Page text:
Currently available evidence on predictors of anti-vascular endothelial growth factor (VEGF) treatment response in neovascular age-related macular degeneration was reviewed. No meta-analysis of results is possible because of a lack of controlled and randomized trials, varying treatment regimes and outcome measures used, as well as suboptimal reporting. For genetic factors, most evidence to date has been generated for single nucleotide polymorphisms (SNPs) in the complement factor H (CFH), and VEGF-A genes. Just under half of the SNPs assessed in the CFH gene and 15% of the SNPs assessed in the VEGF gene were found to be associated with visual outcomes or the number of injections required during follow-up. Some evidence suggests association of worse treatment outcomes as well as a younger age at treatment onset with an increasing number of risk alleles in known risk genes (CFH and ARMS2/HTRA1) and polymorphisms in the VEGF-A gene. Clinical factors such as higher age, a better visual acuity (VA), a larger choroidal neovascularization (CNV) lesion at baseline, and a delay between symptom onset and initiation of treatment of more than 3 weeks also impact outcomes. Conversely, a worse acuity at baseline predicted more gain in vision. Overall, patients presenting with good acuity at baseline were more likely to have good VA at follow up, but the gain afforded by treatment was impacted by a ceiling effect. Most available evidence suggests a strong association of clinical factors such as age, baseline VA, and CNV lesion size with anti-VEGF treatment outcomes. No behavioral factors such as smoking influence treatment outcomes. Based on the studies conducted so far, the evidence suggests that underlying genotype of known AMD risk associated genes or of the VEGF-A gene have a limited effect, whereas presenting clinical factors appear to be more important in determining treatment outcomes.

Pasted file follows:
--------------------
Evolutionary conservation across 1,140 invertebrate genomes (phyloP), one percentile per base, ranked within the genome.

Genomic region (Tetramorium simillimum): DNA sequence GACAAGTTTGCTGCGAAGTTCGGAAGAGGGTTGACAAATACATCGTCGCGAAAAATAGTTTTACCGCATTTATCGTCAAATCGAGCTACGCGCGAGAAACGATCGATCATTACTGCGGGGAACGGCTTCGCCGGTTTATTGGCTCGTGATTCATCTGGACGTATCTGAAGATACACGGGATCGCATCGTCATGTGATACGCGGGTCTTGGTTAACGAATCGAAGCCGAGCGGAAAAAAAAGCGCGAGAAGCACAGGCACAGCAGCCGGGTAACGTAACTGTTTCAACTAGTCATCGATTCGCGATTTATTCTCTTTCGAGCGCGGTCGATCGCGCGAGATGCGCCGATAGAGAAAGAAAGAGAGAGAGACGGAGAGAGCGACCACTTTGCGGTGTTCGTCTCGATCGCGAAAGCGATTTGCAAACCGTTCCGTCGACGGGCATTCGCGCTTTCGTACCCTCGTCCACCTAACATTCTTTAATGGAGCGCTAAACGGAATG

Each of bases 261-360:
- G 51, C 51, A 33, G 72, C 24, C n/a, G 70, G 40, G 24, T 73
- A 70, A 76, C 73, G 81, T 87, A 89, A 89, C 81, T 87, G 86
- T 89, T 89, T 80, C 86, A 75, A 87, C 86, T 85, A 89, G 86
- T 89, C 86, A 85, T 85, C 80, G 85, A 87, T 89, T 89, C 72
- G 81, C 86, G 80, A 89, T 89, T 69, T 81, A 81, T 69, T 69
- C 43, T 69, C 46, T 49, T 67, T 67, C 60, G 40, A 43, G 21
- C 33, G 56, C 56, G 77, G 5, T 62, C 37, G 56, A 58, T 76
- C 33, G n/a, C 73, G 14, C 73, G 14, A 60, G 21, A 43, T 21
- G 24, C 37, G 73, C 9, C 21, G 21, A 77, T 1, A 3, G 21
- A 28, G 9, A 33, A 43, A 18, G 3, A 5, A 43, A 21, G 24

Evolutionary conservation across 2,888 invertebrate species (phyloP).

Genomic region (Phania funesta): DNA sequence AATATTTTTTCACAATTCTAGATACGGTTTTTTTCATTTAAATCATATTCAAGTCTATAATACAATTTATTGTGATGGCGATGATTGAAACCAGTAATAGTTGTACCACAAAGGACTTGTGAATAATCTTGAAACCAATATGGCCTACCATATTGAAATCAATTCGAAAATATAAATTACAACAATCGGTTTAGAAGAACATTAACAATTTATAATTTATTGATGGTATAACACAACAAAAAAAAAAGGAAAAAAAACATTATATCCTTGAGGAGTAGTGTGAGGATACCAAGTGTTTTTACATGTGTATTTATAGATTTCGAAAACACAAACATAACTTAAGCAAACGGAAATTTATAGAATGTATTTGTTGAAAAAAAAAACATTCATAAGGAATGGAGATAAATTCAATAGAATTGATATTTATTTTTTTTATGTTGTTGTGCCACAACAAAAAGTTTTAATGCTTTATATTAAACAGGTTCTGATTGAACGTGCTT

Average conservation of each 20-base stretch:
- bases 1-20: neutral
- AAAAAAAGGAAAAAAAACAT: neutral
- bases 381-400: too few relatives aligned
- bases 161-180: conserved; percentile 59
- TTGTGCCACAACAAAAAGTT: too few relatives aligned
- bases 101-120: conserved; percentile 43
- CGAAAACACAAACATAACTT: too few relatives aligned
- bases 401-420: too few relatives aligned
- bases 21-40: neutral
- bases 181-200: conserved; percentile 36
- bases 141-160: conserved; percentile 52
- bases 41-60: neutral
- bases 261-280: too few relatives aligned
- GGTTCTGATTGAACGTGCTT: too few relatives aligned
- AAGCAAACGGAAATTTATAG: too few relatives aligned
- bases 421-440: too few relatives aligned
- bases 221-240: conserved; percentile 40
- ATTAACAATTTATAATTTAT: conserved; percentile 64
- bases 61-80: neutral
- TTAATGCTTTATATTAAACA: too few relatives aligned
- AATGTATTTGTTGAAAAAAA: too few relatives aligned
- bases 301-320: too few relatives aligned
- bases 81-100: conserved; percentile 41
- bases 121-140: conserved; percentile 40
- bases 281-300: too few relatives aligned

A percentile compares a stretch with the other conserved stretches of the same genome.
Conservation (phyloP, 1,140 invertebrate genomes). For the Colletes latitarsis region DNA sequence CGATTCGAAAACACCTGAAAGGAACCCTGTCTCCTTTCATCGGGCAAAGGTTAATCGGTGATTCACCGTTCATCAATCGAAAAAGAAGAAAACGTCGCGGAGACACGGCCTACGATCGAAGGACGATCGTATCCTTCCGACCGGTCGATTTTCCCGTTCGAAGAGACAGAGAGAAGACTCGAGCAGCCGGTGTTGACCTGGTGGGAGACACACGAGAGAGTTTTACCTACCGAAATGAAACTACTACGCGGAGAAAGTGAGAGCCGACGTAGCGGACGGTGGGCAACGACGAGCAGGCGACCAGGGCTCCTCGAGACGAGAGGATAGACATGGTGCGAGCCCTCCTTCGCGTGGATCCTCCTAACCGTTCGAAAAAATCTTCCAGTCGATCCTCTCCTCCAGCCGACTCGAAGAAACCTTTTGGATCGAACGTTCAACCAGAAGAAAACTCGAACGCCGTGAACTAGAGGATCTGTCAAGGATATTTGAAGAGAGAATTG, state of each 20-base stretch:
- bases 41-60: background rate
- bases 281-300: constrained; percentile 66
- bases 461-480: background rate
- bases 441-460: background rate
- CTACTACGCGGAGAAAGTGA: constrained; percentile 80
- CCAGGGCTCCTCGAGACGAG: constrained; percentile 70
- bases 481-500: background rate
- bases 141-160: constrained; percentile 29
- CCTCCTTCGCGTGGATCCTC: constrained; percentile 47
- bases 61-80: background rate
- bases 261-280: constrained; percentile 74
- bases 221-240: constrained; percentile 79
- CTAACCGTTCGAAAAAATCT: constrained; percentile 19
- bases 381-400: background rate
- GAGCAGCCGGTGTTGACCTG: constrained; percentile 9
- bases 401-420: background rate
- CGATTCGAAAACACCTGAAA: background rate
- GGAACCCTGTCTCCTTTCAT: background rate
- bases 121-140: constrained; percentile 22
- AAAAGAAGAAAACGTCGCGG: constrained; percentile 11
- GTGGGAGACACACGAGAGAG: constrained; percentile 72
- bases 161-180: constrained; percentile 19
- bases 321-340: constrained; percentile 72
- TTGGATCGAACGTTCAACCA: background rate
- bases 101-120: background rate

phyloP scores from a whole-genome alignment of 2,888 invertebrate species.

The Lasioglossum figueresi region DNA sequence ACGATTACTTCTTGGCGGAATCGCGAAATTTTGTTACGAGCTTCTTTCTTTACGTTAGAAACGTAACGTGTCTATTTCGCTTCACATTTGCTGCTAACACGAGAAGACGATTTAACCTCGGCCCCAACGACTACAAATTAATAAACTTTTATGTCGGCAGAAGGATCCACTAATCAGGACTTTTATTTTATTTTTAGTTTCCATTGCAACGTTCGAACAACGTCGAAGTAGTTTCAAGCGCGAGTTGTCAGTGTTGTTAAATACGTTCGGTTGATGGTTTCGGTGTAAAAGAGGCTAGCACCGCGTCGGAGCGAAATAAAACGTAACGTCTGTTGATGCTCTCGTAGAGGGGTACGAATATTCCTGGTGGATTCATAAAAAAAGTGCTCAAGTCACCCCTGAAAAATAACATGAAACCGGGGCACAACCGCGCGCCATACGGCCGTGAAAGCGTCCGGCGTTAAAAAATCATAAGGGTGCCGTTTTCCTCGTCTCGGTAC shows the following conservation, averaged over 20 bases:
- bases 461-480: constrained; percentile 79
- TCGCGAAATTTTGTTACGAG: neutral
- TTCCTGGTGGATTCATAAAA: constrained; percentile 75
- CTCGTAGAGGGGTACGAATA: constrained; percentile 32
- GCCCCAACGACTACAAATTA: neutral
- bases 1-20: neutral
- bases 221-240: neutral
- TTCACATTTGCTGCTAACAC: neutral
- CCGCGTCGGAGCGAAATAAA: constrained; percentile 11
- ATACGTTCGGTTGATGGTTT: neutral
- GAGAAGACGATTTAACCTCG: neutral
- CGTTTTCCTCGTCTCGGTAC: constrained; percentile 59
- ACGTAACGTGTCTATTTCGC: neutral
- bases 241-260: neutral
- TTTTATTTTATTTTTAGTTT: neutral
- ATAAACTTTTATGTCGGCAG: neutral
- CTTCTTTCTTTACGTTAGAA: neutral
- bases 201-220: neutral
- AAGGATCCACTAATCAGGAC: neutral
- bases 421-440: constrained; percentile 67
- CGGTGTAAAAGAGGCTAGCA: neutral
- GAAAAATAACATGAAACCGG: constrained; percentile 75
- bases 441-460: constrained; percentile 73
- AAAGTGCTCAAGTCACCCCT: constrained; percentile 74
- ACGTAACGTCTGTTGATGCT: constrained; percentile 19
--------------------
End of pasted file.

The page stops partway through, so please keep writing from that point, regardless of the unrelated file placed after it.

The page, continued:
Keywords: age-related macular degeneration; anti-VEGF; bevacizumab; ranibizumab; risk gene; treatment response.
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